توانمندسازی، انتظارات، و قرارداد مدیریت روانی معضلات و کسب مزایا
|کد مقاله||سال انتشار||مقاله انگلیسی||ترجمه فارسی||تعداد کلمات|
|5244||2000||15 صفحه PDF||سفارش دهید||محاسبه نشده|
Publisher : Elsevier - Science Direct (الزویر - ساینس دایرکت)
Journal : The Journal of Socio-Economics, Volume 29, Issue 5, 2000, Pages 471–485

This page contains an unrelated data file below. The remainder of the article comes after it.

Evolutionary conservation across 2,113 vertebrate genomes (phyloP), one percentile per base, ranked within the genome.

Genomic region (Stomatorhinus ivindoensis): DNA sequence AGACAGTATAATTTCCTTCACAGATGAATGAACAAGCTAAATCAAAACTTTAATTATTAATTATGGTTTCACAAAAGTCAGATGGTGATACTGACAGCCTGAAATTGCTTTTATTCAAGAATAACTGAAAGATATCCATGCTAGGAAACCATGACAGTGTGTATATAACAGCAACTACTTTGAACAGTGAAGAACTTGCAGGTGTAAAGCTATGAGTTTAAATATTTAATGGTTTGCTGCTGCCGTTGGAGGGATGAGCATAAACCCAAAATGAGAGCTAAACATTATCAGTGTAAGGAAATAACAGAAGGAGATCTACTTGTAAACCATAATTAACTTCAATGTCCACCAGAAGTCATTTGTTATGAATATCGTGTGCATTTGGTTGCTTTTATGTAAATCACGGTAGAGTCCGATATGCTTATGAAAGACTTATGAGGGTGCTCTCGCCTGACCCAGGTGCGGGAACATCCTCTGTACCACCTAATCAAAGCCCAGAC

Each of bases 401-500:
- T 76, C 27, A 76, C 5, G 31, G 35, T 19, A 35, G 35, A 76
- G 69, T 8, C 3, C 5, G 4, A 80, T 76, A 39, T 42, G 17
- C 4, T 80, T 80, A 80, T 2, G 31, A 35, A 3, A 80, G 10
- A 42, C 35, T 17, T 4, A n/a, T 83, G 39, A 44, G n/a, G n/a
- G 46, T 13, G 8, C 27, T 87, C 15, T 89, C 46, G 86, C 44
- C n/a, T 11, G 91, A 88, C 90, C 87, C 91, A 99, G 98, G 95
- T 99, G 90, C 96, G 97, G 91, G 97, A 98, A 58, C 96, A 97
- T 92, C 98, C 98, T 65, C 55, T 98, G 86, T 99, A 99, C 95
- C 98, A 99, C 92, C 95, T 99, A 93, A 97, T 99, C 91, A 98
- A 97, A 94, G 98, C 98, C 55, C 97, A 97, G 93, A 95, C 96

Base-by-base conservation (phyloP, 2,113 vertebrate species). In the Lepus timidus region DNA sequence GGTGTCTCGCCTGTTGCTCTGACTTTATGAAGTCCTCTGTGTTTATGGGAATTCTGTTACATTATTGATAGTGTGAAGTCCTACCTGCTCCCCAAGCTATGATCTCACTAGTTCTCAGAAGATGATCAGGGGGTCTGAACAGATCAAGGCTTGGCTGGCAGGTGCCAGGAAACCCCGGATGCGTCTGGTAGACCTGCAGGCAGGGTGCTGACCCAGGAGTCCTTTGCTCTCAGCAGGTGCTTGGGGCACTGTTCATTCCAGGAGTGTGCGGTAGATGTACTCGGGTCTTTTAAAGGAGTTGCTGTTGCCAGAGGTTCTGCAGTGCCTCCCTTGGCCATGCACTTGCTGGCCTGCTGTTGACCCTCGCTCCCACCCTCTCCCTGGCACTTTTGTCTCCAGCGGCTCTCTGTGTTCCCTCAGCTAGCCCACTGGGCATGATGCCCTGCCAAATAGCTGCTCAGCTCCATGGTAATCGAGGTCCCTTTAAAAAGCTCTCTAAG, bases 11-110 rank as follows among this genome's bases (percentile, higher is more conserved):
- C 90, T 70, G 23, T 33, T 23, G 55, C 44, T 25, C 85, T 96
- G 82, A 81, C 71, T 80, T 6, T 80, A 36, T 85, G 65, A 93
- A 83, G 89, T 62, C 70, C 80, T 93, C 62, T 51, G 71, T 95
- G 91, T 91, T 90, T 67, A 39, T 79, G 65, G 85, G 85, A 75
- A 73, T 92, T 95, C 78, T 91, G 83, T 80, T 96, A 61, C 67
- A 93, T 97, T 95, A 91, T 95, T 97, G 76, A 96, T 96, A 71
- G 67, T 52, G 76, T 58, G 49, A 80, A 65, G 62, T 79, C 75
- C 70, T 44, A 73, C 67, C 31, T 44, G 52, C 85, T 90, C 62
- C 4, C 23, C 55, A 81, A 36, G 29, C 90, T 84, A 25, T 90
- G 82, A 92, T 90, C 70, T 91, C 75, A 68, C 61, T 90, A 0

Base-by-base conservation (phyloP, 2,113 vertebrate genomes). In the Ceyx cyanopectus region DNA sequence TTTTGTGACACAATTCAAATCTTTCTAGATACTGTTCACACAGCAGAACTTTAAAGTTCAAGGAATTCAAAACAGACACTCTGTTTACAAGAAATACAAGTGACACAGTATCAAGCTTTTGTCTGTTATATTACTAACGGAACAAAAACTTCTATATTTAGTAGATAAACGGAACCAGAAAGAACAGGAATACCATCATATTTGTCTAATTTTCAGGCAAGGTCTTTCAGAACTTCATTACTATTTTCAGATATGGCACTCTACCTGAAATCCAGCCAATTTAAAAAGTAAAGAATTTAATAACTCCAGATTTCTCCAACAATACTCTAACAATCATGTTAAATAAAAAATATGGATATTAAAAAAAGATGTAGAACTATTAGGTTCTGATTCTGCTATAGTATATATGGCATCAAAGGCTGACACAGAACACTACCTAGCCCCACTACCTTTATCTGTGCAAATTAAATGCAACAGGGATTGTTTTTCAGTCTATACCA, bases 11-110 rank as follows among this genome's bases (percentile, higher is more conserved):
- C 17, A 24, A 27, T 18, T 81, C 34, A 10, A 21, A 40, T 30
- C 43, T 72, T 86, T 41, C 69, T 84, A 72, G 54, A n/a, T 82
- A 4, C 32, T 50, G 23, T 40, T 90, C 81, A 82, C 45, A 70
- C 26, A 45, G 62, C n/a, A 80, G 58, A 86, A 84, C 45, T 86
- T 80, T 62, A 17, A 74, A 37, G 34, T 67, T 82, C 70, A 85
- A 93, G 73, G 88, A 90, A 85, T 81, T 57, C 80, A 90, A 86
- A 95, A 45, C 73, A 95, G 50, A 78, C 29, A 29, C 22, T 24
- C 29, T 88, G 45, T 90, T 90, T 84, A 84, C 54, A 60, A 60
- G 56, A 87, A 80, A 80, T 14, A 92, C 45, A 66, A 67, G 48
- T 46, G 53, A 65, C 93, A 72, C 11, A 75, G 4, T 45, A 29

Empowerment, participation, self-managing work teams, employee ownership and profit sharing are but a few of the many current forms of employee involvement in workplace decision making. Few theorists or practicing managers question the concept of employee involvement or its potential benefits. However, most employers realize that the degree of involvement varies with the organizational situation, the persons involved and the nature of work. Empowerment creates a dilemma. Empowering employees results in creating beliefs about entitlements that must be unfulfilled eventually. Unfulfilled beliefs about entitlements may constitute a breach of the psychological contract between employer and employee. A breach of the psychological contract may result in employee behavior that is counterproductive in terms of organizational goals.